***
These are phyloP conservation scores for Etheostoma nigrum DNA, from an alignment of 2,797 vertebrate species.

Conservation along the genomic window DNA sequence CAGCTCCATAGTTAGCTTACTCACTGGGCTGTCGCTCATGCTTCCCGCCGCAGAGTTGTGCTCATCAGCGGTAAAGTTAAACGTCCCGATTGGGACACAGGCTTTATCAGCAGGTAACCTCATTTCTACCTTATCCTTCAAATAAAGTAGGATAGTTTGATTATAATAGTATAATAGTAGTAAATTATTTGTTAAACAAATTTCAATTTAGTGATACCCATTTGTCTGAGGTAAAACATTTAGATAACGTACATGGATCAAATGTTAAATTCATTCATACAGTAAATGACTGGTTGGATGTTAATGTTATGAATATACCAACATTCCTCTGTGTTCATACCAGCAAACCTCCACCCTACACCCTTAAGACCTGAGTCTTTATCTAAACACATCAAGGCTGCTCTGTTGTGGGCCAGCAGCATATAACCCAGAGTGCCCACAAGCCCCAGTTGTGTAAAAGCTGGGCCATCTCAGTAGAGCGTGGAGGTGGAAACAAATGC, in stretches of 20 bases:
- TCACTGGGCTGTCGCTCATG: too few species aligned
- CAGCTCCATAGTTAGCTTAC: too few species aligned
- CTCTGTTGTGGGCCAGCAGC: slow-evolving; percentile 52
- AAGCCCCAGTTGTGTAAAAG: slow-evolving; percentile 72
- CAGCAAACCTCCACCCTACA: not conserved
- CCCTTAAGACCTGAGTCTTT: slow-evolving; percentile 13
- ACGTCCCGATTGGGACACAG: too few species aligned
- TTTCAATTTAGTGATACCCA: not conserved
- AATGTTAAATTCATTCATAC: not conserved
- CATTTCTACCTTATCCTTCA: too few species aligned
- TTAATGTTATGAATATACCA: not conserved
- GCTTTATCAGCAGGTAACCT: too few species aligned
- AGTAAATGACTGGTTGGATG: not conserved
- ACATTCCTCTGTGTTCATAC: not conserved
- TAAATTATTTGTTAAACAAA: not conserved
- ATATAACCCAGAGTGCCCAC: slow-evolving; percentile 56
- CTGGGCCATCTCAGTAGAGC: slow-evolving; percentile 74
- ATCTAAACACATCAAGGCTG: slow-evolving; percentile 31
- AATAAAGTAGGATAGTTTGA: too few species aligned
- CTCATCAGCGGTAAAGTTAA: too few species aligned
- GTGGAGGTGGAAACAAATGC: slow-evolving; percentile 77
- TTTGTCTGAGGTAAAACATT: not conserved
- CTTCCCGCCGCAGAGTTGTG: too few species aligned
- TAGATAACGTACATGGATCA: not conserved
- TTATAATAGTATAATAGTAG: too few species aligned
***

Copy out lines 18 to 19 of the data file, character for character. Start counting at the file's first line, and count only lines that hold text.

- ATATAACCCAGAGTGCCCAC: slow-evolving; percentile 56
- CTGGGCCATCTCAGTAGAGC: slow-evolving; percentile 74